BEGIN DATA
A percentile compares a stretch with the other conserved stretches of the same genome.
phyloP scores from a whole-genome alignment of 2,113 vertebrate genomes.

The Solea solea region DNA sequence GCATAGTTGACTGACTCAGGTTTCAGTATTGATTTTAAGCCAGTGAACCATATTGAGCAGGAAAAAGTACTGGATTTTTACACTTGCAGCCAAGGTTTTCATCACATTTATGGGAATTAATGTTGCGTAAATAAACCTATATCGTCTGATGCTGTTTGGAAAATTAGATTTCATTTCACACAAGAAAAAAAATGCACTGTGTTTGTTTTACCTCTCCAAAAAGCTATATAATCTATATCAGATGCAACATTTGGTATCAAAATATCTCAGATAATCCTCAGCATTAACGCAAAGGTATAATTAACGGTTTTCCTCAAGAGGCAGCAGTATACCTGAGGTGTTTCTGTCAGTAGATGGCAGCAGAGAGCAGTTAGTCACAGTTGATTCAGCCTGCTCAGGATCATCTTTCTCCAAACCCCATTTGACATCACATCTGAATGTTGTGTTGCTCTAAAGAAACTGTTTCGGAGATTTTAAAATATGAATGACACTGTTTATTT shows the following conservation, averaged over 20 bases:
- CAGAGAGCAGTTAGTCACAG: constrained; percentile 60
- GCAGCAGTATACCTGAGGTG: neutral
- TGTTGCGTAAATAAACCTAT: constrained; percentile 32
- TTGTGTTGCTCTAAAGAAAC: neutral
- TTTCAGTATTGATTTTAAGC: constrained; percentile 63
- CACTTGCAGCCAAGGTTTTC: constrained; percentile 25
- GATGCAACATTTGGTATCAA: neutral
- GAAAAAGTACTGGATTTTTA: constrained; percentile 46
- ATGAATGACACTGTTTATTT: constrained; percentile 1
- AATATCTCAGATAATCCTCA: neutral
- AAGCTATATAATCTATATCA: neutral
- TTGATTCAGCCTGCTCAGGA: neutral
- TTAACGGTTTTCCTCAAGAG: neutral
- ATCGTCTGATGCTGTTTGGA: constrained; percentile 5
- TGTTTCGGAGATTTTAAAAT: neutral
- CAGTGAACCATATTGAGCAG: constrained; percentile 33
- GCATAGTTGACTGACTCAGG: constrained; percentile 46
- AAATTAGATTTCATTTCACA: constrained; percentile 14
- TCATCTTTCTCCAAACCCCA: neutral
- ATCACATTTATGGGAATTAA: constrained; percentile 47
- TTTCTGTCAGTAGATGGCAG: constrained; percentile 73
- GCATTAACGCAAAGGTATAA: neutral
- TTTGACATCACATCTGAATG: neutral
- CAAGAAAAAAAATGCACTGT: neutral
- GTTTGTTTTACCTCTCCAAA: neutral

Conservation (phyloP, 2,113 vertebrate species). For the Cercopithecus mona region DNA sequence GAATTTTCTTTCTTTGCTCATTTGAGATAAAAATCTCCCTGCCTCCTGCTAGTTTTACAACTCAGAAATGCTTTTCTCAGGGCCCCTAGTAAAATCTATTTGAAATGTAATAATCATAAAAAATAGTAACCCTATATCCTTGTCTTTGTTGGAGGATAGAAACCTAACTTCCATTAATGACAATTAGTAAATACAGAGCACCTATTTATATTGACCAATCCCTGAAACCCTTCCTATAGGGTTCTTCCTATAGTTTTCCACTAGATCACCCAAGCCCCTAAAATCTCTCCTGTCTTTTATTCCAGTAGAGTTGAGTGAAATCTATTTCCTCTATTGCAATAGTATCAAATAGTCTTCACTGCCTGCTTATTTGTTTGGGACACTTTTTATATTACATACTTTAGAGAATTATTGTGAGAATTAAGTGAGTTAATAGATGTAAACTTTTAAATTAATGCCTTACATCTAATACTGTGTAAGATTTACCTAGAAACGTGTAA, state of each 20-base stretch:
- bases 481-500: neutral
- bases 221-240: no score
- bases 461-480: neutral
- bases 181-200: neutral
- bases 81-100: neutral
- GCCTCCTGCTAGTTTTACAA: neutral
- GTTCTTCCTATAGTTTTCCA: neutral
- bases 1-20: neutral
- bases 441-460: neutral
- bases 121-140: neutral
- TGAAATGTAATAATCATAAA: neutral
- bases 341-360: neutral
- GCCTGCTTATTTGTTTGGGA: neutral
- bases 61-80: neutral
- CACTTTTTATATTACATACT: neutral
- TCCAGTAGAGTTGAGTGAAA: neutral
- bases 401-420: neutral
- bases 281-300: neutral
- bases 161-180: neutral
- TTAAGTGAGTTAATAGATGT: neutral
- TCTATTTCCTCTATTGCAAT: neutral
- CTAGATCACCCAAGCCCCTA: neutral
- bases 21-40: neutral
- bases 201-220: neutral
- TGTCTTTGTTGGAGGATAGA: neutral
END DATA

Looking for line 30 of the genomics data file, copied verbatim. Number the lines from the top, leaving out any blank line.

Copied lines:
- bases 481-500: neutral